Why Niseko’s snow is so light and fluffy

By 6th February 2010 August 27th, 2013 Uncategorized

MOST of us come to Niseko because of that most sought after commodity in the snow sports world – powder. It’s certainly not for weeks on end of bluebird days, that’s for sure! What is it, though, that makes the powder here so good?

Well, good powder is so incredibly dry, loosely packed and light, that when you whoop for joy you’re likely to get a mouthful of the stuff!

The absolute best snowflakes for powder are called fernlike stellar dendrites, which are the classic six-sided branching flakes commonly stylised on Christmas decorations.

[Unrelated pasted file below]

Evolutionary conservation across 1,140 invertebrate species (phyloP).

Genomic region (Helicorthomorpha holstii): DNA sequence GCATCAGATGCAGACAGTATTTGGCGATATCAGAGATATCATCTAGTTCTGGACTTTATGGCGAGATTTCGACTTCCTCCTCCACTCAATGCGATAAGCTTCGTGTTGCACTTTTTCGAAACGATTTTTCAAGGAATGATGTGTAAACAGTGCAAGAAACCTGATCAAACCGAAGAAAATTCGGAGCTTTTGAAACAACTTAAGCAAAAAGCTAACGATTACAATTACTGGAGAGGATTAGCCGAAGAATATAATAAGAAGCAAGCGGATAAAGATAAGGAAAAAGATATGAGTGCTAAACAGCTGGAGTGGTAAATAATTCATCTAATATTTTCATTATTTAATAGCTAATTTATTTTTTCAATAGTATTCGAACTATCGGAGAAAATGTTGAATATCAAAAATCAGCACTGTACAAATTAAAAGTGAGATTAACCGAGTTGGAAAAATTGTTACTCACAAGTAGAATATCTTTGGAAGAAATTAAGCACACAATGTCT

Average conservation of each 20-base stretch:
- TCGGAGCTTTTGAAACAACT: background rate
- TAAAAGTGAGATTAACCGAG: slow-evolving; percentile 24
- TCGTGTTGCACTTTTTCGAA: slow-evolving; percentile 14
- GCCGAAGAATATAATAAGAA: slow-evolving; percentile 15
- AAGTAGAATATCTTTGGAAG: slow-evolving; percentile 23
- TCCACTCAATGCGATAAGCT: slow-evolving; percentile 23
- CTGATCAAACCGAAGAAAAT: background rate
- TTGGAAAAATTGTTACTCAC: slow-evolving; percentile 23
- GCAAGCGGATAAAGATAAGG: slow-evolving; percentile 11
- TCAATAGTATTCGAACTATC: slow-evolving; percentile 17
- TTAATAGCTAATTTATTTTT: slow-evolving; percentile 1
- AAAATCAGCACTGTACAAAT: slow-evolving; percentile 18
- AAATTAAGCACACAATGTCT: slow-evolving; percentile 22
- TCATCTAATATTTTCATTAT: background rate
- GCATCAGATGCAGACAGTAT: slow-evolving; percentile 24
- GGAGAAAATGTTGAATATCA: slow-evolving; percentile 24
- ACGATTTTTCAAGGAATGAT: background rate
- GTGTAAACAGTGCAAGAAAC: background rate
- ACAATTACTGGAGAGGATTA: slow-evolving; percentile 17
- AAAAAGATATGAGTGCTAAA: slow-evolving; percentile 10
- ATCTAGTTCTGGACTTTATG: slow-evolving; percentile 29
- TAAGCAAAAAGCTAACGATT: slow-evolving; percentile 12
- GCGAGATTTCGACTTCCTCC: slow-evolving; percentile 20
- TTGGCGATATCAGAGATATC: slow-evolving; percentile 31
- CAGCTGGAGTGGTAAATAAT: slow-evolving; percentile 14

These types of flakes form in temperatures from -8 to -22 degrees – exactly where temperatures sit during winter in Hokkaido.

The branching of these flakes mean when they collide they interlock, which is why we often get what appear to be massive snowflakes falling, but are actually conglomerates of many interlocked flakes.

These flakes have large surface areas and trap a lot of air, like down in a jacket.

So next time it’s snowing, pay closer attention to those flakes on your clothes, and if conditions are right, you might be able to appreciate the intricate beauty of a snowflake right before your very eyes.

–The Don

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